Foundation Activities Past and Present
You may already know of Foundation accomplishments...
• Davies NAO Sight Reduction Tables
If you have ever used the very convenient "NAO Sight Reduction Tables" from the back of the Nautical Almanac (included in joint US and British edition since 1989), then you have seen some of the Foundation's work in action. These tables were developed by Admiral Thomas Davies, founder and then Director of the Navigation Foundation, in collaboration with Dr. Paul Janiczek, former Head of the Astronomical Applications Department of the US Naval Observatory. Admiral Davies donated his work on this project to the Nautical Almanac Office in the name of the Navigation Foundation for the benefit of all mariners. The work was originally called the Davies Concise Tables, and these 20-some small pages remains an excellent means of sight reduction, especially valuable to those using calculator or computer solutions who wish to have a backup printed solution but not an extra set of large, heavy tables, such as Pub 229 or 249. They are used as the primary sight reduction method of the US Power Squadrons, as well as the Royal Yachting Association.
• Peary Report
You may also have heard of the controversy about whether or not Robert Peary had in fact made it to the North Pole in 1909, or had he wilfully misrepresented his accomplishment. Even the National Geographic Society, an original supporter of Peary's work, had begun to express doubts. The Navigation Foundation was then commissioned by the National Geographic Society to carry out what is now considered the definitive answer to this question. The conclusion, after much diverse research and analysis, was that Peary did indeed make it to the Pole, and that there was no viable evidence that he had misrepresented his work. The Foundation study under the direction of Admiral Thomas Davies was published as The Peary Report, in 1990. Present directors Douglas R Davies, Roger Jones and Terry Carraway took part in that research. The report will be published again and available to the public in early 2010.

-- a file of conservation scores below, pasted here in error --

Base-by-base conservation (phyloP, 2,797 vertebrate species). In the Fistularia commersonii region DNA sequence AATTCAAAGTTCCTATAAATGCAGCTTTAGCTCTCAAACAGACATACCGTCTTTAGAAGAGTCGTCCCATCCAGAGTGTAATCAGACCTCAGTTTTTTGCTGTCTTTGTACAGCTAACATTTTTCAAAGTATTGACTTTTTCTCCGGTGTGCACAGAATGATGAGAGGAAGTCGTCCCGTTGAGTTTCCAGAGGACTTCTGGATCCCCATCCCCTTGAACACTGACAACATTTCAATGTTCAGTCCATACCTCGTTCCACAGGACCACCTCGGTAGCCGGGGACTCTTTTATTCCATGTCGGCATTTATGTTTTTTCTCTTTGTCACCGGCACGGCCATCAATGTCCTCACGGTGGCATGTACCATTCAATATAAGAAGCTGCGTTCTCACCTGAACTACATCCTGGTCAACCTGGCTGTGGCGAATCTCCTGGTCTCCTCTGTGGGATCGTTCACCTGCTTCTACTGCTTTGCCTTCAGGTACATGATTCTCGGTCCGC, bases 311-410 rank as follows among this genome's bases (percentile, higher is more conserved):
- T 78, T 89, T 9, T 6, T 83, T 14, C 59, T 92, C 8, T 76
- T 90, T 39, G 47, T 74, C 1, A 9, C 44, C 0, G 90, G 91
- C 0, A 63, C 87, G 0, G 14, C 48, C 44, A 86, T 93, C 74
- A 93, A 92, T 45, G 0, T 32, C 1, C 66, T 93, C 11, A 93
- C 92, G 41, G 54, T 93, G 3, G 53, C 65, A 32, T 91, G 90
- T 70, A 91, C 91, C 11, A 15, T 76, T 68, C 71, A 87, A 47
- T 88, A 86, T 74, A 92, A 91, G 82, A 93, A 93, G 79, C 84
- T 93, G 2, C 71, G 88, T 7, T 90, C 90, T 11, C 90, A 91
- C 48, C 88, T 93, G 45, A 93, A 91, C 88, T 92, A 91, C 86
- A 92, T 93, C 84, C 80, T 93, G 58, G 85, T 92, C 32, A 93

• Consultation for Educators using Navigation in their Curricula
Throughout the years, the Foundation has consulted with many agencies and individuals on the role of celestial navigation in the history of science and geography. Our goal is to extend this support, including more direct contact with teachers who are building curricula around the theme of navigation and early exploration. Members who are teachers will share their experiences and we will offer specific suggestions for class materials and offer some level of coordination between different school programs.
• Celestial Navigation from the
Journal of the Institute of Navigation
The Navigation Foundation is pleased to announce that the Institute of Navigation (ION) now has available to the public on a single CD their complete set of research papers on celestial navigation dating back to 1946 (view full list of articles).
Work on the article selections, electronic indexing, and CD production has been donated to the ION by the Navigation Foundation in keeping with our goal of promoting the history, science, and practice of celestial navigation and related topics. We are grateful to the Institute of Navigation for sharing our vision of the value of this project and for making this compilation of 279 articles available at a single low cost of $50. The CD can be purchased at the ION Online Publications order page.
• Annual awards for excellence in navigation
Dutton Award, Davies Award.
To be added: a list of past recipients and descriptions of the awards.
• 2013 Made full archive of past newsletters open to the public.